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Han et. al., (2021) documented that

Motivated by the psychology of salience, we also make a second key psychological assumption that receivers attend more to extreme outcomes

I am wondering what does "psychology of salience" mean here. I search for the meaning and see that

Salience in psychology. Distinctiveness, prominence, obviousness. The term is widely used in the study of perception and cognition to refer to any aspect of a stimulus that, for any of many reasons, stands out from the rest

However, I cannot fit this meaning to the sentence of Han,2021 as above. Could you please help me to sort it out?

References

Han, B., Hirshleifer, D., & Walden, J. (2021). Social transmission bias and investor behavior. Journal of Financial and Quantitative Analysis, First View, 1-42. https://doi.org/10.1017/S0022109021000077

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The American Psychological Association (APA) points out that the Salience Hypothesis is

a theory of perception according to which motivationally significant stimuli (objects, people, meanings, etc.) are perceived more readily than are stimuli with little motivational importance. It has relevance in social perception, advertising, and linguistics.

In social psychology, discussion on social salience is talking about the extent to which a particular target draws the attention of an observer or group. More on that can be found at Wikipedia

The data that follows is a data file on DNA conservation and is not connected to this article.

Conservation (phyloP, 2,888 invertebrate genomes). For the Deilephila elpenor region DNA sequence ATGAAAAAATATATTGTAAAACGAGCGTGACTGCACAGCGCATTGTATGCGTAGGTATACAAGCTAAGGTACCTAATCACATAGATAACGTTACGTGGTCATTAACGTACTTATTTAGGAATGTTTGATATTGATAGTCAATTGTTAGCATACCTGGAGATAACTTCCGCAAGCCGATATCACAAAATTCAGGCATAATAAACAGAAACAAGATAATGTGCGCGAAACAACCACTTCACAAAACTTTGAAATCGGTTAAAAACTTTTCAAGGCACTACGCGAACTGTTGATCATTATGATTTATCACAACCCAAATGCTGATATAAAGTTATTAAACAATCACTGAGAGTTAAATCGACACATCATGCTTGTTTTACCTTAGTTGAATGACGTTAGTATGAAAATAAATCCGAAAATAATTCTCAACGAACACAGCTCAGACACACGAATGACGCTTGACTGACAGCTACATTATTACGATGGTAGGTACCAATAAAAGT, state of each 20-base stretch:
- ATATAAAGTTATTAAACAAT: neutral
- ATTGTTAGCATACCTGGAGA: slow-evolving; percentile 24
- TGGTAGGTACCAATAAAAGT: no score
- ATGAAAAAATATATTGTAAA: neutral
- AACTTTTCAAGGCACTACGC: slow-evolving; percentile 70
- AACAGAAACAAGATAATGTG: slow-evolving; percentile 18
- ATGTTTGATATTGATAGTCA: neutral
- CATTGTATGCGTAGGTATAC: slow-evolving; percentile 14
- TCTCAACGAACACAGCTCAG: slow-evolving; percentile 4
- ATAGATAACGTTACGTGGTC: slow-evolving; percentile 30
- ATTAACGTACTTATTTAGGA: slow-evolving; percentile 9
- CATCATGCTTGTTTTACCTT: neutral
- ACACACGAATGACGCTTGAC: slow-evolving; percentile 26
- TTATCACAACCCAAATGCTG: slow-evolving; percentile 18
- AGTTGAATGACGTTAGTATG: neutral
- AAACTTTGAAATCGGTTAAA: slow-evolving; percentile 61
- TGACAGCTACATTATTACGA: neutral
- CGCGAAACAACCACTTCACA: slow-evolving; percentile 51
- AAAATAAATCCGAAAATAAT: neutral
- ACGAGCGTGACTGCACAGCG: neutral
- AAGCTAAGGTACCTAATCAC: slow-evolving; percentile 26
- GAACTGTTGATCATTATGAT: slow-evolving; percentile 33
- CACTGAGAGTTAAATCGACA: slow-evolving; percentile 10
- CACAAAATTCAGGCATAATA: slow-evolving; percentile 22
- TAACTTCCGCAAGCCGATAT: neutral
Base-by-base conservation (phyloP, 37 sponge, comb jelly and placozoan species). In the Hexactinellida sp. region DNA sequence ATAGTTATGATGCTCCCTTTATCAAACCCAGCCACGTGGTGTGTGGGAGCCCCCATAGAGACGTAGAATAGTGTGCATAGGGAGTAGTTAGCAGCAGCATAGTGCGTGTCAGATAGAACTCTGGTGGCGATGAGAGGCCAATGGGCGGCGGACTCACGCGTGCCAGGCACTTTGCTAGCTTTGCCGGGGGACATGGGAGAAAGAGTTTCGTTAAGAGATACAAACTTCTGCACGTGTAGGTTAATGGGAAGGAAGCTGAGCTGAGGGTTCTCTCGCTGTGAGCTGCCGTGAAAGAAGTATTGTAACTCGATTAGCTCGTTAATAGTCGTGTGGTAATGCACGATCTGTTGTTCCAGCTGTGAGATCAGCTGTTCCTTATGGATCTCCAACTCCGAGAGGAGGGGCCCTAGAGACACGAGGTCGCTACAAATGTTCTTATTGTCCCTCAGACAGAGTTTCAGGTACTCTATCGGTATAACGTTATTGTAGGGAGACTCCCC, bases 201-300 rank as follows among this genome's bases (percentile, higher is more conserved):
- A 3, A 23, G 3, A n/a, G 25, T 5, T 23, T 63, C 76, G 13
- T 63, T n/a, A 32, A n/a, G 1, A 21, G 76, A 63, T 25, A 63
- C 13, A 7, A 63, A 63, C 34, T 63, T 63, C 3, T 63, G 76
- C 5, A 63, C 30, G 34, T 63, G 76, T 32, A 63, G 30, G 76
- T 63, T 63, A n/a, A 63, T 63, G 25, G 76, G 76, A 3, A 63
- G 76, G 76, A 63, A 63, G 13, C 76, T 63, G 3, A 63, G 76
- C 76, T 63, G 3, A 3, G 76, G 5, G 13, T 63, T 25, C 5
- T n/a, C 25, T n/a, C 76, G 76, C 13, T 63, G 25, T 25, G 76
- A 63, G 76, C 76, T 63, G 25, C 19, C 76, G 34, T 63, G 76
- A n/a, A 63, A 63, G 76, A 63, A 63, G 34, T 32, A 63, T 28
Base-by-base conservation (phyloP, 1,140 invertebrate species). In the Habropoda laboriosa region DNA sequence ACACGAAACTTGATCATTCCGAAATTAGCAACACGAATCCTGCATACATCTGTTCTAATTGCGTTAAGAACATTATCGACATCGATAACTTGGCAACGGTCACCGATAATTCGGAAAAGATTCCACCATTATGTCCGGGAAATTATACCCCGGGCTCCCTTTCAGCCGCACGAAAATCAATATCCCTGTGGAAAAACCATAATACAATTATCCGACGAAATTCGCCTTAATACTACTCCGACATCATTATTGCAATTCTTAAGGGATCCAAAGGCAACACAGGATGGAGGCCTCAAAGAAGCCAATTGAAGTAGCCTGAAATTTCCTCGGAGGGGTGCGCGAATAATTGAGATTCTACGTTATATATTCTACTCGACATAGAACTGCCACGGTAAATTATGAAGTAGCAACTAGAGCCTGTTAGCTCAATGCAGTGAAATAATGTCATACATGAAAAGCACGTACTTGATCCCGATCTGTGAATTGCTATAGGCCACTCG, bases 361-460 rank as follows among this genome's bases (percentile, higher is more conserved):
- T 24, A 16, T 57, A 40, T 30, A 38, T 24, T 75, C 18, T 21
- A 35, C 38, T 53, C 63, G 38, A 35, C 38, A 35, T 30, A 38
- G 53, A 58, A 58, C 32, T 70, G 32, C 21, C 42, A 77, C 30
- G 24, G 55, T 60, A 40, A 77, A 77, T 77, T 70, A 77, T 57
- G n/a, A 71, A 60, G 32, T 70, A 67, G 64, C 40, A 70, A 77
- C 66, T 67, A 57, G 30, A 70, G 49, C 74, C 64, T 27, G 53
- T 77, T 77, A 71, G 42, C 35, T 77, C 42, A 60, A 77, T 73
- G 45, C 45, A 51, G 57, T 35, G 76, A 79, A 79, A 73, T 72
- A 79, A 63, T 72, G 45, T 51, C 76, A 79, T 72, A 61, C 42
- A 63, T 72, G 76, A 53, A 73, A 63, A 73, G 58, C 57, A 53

So as Han, et al. (2018) — cited in your question — points out, more extreme outcomes receive more attention.

For some examples, the term salience is discussed at iResearchNet.

The term salient refers to anything (person, behavior, trait, etc.) that is prominent, conspicuous, or otherwise noticeable compared with its surroundings. Salience is usually produced by novelty or unexpectedness, but can also be brought about by shifting one’s attention to that feature. Salience usually depends on context. A child would not be particularly salient at his or her school, but would be at a nursing home. The act of crying would not be salient at a funeral, but would be at a job interview. A salient feature can be thought of as the “figure” that stands out against the “ground” of all other nonsalient features.

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There are different approaches to the psychology of salience. One approach is based in social inter-group theory that holds that we assign more meaning to "social categories that are made salient in the environment" (Bigler & Liben 2006, 2007, as cited in Hillard & Liben, 2010). More specifically, this facet of salience is called social-group salience.

In response to your question about the research you cited which follows:

"Investors discuss their strategies and convert others to their strategies with a probability that increases in investment returns."

Perhaps group-polarization is at work here, related to the inter-group approach to salience I explained above. That is, the tendency to adopt more extreme view after being exposed to others opinions.

References

Hilliard, L. J., & Liben, L. S. (2010). Differing levels of gender salience in preschool classrooms: effects on children's gender attitudes and intergroup bias. Child development, 81(6), 1787–1798. https://doi.org/10.1111/j.1467-8624.2010.01510.x

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